I gardened, in the long conservatory that led off the sitting room, in the flower borders, the vegetable garden with it's old fruit bushes and on the sunny banks of the hill where the slow worms loved to bask.

The space around us became a source of our art; paintings and drawings, woodcuts and carvings. The carvings in particular recorded the pattern of our lives whilst living there.

Then the town boundary was altered. In spring, when the neighbouring orchard was in full, glorious bloom, diggers came and wrenched out all the trees. A national firm had bought the land for a housing development and our dream home was at an end. They built tight to our border, wrecking our drainage system in the process and causing un-imagined grief. After two years of disputes we were relieved to leave.

Peter made this carving once we had moved house. It is a farewell. Although we had physically left the farmhouse it took me a good year to say goodbye, I mourned for what had been. But I had been taught some valuable lessons; that nothing is set in stone and that it is best to be flexible and enjoy the present, for who knows what tomorrow may bring.

87. 1950's Aga cooker.

The buyers of our farmhouse had no interest in keeping the Aga - did we want to take it with us? What a question! We employed a man to come and move it for us. He was as squat and solid as the cooker, with hands as large as the hob lids. He moved the Aga with great skill, and seeming ease, out of the kitchen and through the door by means of a few wooden rollers. It sat in the garage of our new home for a while until we had rearranged the kitchen, having to knock down a wall to accommodate it. Once it was in place our small cottage started to feel like home.

Quite apart from cooking, an Aga serves a variety of purposes, airing clothes, drying kindling/hair/wellingtons/dogs - you name it! It provides a constant, comforting level of warmth. I have been cooking on this Aga for well over a quarter of a century. It was converted to oil when we moved house so that now it is rather expensive to run. But I think that it is well worth it, and the dog agrees.

88. Hungarian dresser.

The fitted furniture could not come with us from our previous home and replacements were needed. My old built-in kitchen dresser had open shelves and all the glass and crockery had to be regularly taken down and washed. I wanted it's replacement to have glass-fronted doors to keep the contents clean.
We searched for a while before finding this dresser, in a rather forlorn state, brought from Hungary in a van, one item of many to be patched up and resold. It makes me smile because, although crudely made, it has pretensions of grandeur, with it's fluted columns and decorative details. The feet were worn and uneven as though it had previously been standing on an earthen floor.
Now china stays clean behind the glass doors and the capacious lower cupboard stores my heavy crockery. There is a bread slide, a useful pull-out shelf. I would love to know the history of this furniture, what items formerly sat on the shelves and what sort of dwelling it came from.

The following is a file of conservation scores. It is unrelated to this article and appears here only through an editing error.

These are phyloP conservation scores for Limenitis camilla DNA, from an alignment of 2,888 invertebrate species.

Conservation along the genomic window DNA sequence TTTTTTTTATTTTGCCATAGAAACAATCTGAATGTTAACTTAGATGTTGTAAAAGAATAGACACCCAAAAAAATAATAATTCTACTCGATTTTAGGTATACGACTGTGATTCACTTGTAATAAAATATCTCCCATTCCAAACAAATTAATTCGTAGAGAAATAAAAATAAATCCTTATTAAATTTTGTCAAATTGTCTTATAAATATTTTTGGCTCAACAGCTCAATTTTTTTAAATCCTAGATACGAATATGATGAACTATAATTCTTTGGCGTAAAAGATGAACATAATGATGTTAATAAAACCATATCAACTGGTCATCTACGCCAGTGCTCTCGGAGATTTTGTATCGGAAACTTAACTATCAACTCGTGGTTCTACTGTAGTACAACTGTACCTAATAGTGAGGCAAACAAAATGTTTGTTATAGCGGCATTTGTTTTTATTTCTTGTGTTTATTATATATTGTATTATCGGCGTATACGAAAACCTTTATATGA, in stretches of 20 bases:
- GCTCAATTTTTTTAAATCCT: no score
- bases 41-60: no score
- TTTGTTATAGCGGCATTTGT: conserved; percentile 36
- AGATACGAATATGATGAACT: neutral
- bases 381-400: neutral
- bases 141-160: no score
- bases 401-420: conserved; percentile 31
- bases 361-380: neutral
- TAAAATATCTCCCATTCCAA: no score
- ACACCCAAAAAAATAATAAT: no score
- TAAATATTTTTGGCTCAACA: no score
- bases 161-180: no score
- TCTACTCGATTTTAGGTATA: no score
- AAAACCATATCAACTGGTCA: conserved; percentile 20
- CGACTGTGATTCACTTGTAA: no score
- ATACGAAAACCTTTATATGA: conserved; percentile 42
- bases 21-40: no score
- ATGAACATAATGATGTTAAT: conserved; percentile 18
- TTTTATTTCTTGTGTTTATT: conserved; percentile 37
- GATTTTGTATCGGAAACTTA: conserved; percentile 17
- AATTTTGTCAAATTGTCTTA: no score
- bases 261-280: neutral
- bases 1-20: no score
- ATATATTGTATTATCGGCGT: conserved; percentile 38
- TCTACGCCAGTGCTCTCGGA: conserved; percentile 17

89. Hungarian wardrobe.

Rummaging amongst imported furniture that was stored in old farm buildings awaiting restoration we found a couple of wardrobes. I personalized the one in our bedroom by painting on the door panels and adding a poem by Robert Herrick. It seems very suitable for a room where we drift into unconsciousness each night.

Here we are all by day
by night we are hurled
by dreams
each one into a several world.

Robert Herrick,  1591 -1674.

I suppose that this piece of furniture is now anglicised and in the future people will look at it and scratch their heads!

90. Antique French chandelier.

It is interesting how some goods travel from one country to another. What is considered old-fashioned in one place may be highly desirable in another. Things disregarded in France have long been coveted by the English.
I wanted a light fitting for the sitting room, nothing too flashy, but a bit special none-the-less. Chandeliers have become very popular but new ones can look outrageously shiny. In an antique shop I found this old French fitting looking suitably 'shabby chic', with it's dark metalwork and slightly wonky crystal drops. I love it!

91. "Keeper's Cottage." Egg tempera painting by James Lynch.

James was commissioned to paint a portrait of our cottage for my sixtieth birthday. He is a keen hang-glider and the subjects of many of his paintings are seen from a bird's-eye view. Because of this we erected a scaffolding tower at the edge of the lawn. He sat on a chair atop this in nonchalant fashion, sketching and making notes. He went away with this information and several weeks later phoned to ask, "Do you want me to include the house next door?"
"Not really," I replied, so he used a degree of artistic license.
In reality our cottage sits in the centre of a small hamlet, but in my head I live joyfully surrounded only by nature.